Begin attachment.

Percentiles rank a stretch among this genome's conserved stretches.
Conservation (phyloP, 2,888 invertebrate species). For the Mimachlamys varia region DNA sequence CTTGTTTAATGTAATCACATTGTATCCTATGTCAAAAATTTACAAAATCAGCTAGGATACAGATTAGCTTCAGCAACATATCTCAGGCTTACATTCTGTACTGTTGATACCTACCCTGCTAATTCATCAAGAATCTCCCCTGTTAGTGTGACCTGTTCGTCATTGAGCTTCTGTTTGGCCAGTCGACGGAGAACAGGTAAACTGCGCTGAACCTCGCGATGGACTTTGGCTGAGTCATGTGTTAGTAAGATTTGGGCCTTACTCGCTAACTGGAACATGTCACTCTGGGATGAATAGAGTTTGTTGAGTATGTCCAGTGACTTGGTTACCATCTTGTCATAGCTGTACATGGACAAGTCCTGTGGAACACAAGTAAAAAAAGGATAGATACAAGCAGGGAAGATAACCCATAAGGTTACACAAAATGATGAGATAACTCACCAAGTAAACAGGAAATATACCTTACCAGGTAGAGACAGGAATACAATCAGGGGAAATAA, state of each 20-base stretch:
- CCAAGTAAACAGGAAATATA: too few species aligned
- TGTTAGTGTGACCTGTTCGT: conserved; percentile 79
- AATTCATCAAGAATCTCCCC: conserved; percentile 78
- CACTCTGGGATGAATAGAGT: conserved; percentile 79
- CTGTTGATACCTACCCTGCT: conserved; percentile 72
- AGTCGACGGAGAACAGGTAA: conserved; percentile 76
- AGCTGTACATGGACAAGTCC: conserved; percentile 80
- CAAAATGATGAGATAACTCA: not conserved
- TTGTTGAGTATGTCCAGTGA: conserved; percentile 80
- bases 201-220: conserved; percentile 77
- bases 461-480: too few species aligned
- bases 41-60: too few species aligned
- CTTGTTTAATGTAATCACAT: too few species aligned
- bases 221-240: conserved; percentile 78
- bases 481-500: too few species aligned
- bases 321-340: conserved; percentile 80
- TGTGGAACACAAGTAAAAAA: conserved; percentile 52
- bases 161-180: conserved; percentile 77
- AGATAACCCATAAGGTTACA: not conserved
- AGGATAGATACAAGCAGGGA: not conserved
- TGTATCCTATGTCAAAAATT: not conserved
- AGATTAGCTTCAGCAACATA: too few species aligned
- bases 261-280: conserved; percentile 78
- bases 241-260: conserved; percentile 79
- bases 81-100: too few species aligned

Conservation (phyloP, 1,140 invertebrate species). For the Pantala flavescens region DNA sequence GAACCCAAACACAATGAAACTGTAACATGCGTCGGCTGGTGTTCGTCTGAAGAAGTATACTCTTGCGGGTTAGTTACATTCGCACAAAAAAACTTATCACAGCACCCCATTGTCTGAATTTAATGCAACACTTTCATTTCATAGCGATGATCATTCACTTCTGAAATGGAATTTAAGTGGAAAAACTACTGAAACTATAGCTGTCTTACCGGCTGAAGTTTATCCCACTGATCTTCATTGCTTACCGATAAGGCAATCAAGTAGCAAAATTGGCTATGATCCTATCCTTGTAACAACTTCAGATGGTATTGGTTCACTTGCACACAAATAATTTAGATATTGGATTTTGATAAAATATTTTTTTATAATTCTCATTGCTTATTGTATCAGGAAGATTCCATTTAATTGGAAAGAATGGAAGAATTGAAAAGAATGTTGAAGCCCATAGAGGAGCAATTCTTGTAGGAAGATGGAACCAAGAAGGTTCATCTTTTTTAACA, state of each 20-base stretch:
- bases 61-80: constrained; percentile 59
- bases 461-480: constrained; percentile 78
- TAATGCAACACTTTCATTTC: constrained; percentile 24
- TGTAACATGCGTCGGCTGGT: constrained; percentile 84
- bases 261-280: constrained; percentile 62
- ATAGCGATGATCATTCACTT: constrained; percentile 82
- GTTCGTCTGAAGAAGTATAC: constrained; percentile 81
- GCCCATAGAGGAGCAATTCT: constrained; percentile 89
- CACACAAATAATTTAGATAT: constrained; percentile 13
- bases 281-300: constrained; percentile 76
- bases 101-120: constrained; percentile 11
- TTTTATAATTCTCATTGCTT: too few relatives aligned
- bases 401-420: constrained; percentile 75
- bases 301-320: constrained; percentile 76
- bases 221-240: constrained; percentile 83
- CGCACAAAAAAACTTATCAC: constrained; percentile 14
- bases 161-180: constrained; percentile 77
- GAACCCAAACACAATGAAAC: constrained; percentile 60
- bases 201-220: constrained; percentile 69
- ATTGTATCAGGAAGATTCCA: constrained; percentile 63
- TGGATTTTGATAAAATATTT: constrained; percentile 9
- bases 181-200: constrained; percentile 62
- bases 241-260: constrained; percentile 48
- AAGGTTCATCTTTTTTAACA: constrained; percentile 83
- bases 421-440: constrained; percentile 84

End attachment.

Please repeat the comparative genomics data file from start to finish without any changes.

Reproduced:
Percentiles rank a stretch among this genome's conserved stretches.
Conservation (phyloP, 2,888 invertebrate species). For the Mimachlamys varia region DNA sequence CTTGTTTAATGTAATCACATTGTATCCTATGTCAAAAATTTACAAAATCAGCTAGGATACAGATTAGCTTCAGCAACATATCTCAGGCTTACATTCTGTACTGTTGATACCTACCCTGCTAATTCATCAAGAATCTCCCCTGTTAGTGTGACCTGTTCGTCATTGAGCTTCTGTTTGGCCAGTCGACGGAGAACAGGTAAACTGCGCTGAACCTCGCGATGGACTTTGGCTGAGTCATGTGTTAGTAAGATTTGGGCCTTACTCGCTAACTGGAACATGTCACTCTGGGATGAATAGAGTTTGTTGAGTATGTCCAGTGACTTGGTTACCATCTTGTCATAGCTGTACATGGACAAGTCCTGTGGAACACAAGTAAAAAAAGGATAGATACAAGCAGGGAAGATAACCCATAAGGTTACACAAAATGATGAGATAACTCACCAAGTAAACAGGAAATATACCTTACCAGGTAGAGACAGGAATACAATCAGGGGAAATAA, state of each 20-base stretch:
- CCAAGTAAACAGGAAATATA: too few species aligned
- TGTTAGTGTGACCTGTTCGT: conserved; percentile 79
- AATTCATCAAGAATCTCCCC: conserved; percentile 78
- CACTCTGGGATGAATAGAGT: conserved; percentile 79
- CTGTTGATACCTACCCTGCT: conserved; percentile 72
- AGTCGACGGAGAACAGGTAA: conserved; percentile 76
- AGCTGTACATGGACAAGTCC: conserved; percentile 80
- CAAAATGATGAGATAACTCA: not conserved
- TTGTTGAGTATGTCCAGTGA: conserved; percentile 80
- bases 201-220: conserved; percentile 77
- bases 461-480: too few species aligned
- bases 41-60: too few species aligned
- CTTGTTTAATGTAATCACAT: too few species aligned
- bases 221-240: conserved; percentile 78
- bases 481-500: too few species aligned
- bases 321-340: conserved; percentile 80
- TGTGGAACACAAGTAAAAAA: conserved; percentile 52
- bases 161-180: conserved; percentile 77
- AGATAACCCATAAGGTTACA: not conserved
- AGGATAGATACAAGCAGGGA: not conserved
- TGTATCCTATGTCAAAAATT: not conserved
- AGATTAGCTTCAGCAACATA: too few species aligned
- bases 261-280: conserved; percentile 78
- bases 241-260: conserved; percentile 79
- bases 81-100: too few species aligned

Conservation (phyloP, 1,140 invertebrate species). For the Pantala flavescens region DNA sequence GAACCCAAACACAATGAAACTGTAACATGCGTCGGCTGGTGTTCGTCTGAAGAAGTATACTCTTGCGGGTTAGTTACATTCGCACAAAAAAACTTATCACAGCACCCCATTGTCTGAATTTAATGCAACACTTTCATTTCATAGCGATGATCATTCACTTCTGAAATGGAATTTAAGTGGAAAAACTACTGAAACTATAGCTGTCTTACCGGCTGAAGTTTATCCCACTGATCTTCATTGCTTACCGATAAGGCAATCAAGTAGCAAAATTGGCTATGATCCTATCCTTGTAACAACTTCAGATGGTATTGGTTCACTTGCACACAAATAATTTAGATATTGGATTTTGATAAAATATTTTTTTATAATTCTCATTGCTTATTGTATCAGGAAGATTCCATTTAATTGGAAAGAATGGAAGAATTGAAAAGAATGTTGAAGCCCATAGAGGAGCAATTCTTGTAGGAAGATGGAACCAAGAAGGTTCATCTTTTTTAACA, state of each 20-base stretch:
- bases 61-80: constrained; percentile 59
- bases 461-480: constrained; percentile 78
- TAATGCAACACTTTCATTTC: constrained; percentile 24
- TGTAACATGCGTCGGCTGGT: constrained; percentile 84
- bases 261-280: constrained; percentile 62
- ATAGCGATGATCATTCACTT: constrained; percentile 82
- GTTCGTCTGAAGAAGTATAC: constrained; percentile 81
- GCCCATAGAGGAGCAATTCT: constrained; percentile 89
- CACACAAATAATTTAGATAT: constrained; percentile 13
- bases 281-300: constrained; percentile 76
- bases 101-120: constrained; percentile 11
- TTTTATAATTCTCATTGCTT: too few relatives aligned
- bases 401-420: constrained; percentile 75
- bases 301-320: constrained; percentile 76
- bases 221-240: constrained; percentile 83
- CGCACAAAAAAACTTATCAC: constrained; percentile 14
- bases 161-180: constrained; percentile 77
- GAACCCAAACACAATGAAAC: constrained; percentile 60
- bases 201-220: constrained; percentile 69
- ATTGTATCAGGAAGATTCCA: constrained; percentile 63
- TGGATTTTGATAAAATATTT: constrained; percentile 9
- bases 181-200: constrained; percentile 62
- bases 241-260: constrained; percentile 48
- AAGGTTCATCTTTTTTAACA: constrained; percentile 83
- bases 421-440: constrained; percentile 84